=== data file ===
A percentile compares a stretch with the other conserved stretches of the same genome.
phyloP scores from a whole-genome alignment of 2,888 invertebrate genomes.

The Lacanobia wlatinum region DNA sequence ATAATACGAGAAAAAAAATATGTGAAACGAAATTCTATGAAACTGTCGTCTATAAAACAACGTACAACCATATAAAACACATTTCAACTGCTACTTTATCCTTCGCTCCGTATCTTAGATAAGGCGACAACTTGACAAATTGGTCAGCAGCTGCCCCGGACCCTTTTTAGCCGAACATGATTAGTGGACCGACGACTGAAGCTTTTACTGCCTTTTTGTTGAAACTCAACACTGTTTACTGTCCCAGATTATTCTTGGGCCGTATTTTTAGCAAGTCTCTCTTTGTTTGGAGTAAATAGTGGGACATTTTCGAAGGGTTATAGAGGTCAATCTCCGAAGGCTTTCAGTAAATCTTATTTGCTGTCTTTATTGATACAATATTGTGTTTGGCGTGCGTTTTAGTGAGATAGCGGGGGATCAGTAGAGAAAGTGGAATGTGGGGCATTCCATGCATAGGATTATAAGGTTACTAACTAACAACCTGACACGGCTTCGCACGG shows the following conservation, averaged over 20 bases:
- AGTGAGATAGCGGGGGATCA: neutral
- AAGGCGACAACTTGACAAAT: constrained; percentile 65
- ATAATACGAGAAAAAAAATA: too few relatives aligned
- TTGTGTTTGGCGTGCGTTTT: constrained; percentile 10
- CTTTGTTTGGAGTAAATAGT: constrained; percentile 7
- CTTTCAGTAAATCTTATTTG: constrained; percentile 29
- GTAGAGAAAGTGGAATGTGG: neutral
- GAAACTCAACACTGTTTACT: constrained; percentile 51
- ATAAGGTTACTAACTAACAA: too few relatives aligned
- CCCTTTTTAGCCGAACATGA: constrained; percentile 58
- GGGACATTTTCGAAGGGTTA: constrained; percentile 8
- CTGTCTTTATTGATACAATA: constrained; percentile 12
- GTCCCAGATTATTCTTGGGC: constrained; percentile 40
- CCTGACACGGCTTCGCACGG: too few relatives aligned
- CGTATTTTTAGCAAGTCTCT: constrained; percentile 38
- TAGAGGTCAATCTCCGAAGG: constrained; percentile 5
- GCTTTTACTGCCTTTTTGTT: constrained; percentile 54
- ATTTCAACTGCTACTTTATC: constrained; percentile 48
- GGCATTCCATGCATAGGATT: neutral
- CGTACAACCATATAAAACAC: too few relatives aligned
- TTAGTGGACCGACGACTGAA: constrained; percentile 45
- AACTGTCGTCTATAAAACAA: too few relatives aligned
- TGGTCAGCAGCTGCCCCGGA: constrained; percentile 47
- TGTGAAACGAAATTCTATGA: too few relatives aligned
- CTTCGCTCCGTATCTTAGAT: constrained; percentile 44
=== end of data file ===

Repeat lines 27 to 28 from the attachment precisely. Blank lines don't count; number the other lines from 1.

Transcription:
- TGTGAAACGAAATTCTATGA: too few relatives aligned
- CTTCGCTCCGTATCTTAGAT: constrained; percentile 44